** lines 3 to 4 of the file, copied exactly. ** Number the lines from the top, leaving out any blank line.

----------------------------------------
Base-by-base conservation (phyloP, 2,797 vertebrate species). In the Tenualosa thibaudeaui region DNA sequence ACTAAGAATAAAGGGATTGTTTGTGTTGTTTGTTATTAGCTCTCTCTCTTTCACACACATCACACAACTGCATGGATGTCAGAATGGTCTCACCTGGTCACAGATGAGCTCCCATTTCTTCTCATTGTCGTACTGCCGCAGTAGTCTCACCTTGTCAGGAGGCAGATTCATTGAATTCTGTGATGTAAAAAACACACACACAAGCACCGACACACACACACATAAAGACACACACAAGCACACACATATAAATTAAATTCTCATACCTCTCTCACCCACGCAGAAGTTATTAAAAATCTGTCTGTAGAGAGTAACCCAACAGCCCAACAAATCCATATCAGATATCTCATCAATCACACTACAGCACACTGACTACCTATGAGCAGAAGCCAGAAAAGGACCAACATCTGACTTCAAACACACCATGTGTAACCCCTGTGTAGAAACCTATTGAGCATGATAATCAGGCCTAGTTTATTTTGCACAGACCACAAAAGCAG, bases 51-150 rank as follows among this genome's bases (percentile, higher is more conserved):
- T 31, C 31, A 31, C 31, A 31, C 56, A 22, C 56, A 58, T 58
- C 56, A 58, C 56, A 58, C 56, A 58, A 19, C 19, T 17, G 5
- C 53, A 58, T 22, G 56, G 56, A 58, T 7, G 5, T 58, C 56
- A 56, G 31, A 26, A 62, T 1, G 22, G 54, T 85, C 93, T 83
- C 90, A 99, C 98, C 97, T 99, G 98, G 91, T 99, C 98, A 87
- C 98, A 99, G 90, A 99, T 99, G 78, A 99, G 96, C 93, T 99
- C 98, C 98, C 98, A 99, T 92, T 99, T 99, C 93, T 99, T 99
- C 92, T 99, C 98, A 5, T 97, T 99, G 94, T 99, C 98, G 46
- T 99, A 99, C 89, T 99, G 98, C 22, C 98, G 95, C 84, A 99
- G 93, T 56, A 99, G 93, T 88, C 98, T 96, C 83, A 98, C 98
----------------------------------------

- C 56, A 58, C 56, A 58, C 56, A 58, A 19, C 19, T 17, G 5
- C 53, A 58, T 22, G 56, G 56, A 58, T 7, G 5, T 58, C 56